Deep impact: re-conceptualising university research impact using human cultural accumulation theory

Geoff Woolcott, Robyn Keast, David Grant Pickernell

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    Measuring impact from university research is increasingly seen as important, not least because of its use in resource allocation processes by governments. These measurement approaches, however, often take ‘wide and shallow’ economic effect-based views that are ex-post, linear and uni-directional. Consequently, research collaborations between universities and external stakeholders are often ignored, particularly when stakeholders are local or community-based and the research focus is on social rather than purely economic ends, because impacts of these projects are less easily measured, and are more likely to have narrower (though deeper) effects spatially. Using an illustrative case study, this paper shows that there are mechanisms able to measure broader concepts of impact, specifically ones where impacts also occur through the PROCESS of undertaking the research itself (as opposed to just as a RESULT of it), highlighting ways in which this type of analysis could be utilised for future evaluation of research collaborations.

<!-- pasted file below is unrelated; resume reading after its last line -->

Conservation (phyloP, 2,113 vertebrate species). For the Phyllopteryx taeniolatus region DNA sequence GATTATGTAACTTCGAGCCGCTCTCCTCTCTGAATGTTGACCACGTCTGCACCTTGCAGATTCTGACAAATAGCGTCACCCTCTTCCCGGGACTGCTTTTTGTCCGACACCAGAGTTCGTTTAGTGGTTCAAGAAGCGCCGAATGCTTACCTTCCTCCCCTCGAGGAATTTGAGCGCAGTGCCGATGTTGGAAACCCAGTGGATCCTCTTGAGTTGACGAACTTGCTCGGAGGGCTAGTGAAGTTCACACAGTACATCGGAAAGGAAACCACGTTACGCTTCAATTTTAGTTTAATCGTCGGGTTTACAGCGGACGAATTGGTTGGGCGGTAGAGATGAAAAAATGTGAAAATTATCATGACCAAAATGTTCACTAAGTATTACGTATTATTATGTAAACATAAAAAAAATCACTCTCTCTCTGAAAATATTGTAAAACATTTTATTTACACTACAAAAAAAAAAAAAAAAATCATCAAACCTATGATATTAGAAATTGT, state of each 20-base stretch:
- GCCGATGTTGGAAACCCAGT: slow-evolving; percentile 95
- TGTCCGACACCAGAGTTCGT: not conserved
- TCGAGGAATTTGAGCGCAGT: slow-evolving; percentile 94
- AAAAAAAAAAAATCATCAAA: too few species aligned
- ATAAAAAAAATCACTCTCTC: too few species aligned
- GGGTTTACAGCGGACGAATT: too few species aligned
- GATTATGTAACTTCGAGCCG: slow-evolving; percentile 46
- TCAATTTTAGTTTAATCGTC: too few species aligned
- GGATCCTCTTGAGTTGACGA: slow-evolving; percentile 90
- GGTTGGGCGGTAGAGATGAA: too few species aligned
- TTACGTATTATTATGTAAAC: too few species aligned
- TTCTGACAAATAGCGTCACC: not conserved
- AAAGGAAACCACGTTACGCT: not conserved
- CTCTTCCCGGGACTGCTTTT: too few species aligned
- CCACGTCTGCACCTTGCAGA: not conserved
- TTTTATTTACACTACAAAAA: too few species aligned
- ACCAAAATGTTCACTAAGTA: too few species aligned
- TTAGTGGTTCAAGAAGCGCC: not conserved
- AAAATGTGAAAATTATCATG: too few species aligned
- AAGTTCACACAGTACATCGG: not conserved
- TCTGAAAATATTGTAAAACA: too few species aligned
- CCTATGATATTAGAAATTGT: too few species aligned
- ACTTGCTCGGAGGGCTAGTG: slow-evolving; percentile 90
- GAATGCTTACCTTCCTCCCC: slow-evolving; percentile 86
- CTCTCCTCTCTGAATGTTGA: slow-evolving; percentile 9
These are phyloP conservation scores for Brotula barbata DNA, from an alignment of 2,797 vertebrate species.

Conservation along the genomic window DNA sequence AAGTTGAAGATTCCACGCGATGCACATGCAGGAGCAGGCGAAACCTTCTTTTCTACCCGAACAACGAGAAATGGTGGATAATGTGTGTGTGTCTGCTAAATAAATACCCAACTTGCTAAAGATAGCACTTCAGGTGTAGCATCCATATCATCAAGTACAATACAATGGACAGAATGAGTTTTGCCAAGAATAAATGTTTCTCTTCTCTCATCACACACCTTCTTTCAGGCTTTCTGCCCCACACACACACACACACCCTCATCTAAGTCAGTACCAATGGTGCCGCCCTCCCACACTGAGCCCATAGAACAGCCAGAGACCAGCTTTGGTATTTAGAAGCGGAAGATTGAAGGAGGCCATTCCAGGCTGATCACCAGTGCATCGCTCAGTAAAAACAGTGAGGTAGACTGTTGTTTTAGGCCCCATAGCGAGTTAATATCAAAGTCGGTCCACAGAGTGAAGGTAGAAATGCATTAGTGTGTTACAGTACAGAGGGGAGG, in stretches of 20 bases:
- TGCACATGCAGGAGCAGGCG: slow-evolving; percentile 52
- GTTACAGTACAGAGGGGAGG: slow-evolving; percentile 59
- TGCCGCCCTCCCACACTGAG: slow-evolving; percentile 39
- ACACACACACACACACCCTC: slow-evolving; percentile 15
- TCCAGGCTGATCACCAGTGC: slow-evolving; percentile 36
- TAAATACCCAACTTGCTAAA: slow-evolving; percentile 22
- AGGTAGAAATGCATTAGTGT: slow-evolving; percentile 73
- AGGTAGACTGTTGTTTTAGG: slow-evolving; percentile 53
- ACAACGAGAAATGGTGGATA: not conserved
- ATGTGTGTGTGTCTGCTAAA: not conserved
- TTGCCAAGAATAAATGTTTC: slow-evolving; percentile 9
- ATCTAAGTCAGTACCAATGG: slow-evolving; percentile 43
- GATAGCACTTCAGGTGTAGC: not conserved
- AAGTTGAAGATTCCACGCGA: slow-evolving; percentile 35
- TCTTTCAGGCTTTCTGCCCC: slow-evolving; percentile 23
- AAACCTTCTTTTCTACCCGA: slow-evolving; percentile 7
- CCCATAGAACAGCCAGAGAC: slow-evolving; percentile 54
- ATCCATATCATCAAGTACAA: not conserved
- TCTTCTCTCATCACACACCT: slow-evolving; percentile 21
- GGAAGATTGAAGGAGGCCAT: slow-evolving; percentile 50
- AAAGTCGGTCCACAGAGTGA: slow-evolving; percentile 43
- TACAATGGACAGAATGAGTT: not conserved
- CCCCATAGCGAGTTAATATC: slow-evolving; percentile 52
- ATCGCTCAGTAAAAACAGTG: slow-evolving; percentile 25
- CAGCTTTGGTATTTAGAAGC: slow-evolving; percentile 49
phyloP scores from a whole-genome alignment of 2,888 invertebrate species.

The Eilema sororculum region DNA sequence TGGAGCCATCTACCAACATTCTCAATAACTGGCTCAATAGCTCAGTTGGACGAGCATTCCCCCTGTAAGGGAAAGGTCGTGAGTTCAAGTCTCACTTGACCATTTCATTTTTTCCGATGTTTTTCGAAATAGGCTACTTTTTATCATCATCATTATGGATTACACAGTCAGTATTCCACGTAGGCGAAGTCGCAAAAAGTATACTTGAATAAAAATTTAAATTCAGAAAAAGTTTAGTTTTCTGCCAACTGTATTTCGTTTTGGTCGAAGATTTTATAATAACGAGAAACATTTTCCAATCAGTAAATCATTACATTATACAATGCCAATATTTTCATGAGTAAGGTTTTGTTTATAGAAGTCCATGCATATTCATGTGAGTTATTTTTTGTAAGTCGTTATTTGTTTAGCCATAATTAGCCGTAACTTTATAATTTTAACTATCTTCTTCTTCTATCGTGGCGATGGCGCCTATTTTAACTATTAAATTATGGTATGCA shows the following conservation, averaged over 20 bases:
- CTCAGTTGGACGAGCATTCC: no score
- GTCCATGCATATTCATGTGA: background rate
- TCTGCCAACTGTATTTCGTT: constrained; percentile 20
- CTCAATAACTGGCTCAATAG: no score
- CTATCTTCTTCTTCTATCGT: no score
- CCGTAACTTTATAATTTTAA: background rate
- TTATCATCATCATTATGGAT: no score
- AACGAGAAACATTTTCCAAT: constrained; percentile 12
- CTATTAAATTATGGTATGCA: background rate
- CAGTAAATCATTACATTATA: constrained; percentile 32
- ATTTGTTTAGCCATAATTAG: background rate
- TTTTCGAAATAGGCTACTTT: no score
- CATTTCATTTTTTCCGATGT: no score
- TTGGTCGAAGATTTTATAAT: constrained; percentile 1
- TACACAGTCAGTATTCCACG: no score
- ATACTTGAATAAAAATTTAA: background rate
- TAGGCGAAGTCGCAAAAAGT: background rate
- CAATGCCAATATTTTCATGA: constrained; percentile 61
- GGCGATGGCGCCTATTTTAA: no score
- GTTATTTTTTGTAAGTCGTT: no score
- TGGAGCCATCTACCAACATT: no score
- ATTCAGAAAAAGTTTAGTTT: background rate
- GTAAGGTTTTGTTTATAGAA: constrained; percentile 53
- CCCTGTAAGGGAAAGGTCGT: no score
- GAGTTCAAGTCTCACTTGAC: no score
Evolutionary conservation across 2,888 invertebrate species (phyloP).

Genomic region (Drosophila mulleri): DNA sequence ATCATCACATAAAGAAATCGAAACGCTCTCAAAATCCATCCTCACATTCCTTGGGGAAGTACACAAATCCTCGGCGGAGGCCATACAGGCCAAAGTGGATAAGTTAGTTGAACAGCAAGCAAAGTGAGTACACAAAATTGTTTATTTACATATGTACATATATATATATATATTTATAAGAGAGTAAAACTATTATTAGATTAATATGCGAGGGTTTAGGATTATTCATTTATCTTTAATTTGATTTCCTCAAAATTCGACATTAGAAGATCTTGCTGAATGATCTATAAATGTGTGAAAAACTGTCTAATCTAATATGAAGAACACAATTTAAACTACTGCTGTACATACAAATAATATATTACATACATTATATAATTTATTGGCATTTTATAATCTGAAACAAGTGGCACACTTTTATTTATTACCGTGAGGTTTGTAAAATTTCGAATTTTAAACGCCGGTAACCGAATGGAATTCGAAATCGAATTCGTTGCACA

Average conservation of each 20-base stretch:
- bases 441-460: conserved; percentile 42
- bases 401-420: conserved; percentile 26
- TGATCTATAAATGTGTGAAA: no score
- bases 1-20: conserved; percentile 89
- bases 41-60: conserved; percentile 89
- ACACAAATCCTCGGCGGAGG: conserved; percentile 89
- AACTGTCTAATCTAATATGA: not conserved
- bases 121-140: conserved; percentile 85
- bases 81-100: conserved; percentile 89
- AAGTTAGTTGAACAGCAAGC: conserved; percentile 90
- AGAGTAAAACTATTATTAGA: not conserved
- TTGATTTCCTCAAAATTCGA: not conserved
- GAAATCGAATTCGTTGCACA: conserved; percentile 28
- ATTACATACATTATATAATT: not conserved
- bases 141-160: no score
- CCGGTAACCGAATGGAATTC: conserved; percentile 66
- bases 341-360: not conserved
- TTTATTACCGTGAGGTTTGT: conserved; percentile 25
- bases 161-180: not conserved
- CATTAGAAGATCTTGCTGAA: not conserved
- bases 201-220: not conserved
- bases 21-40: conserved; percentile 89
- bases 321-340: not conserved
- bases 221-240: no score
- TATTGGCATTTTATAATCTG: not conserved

Original languageEnglish
    JournalStudies in Higher Education
    Early online date21 Mar 2019
    Publication statusEarly online - 21 Mar 2019


    • impact
    • collaboration
    • university research
    • social network analysis
    • university-community


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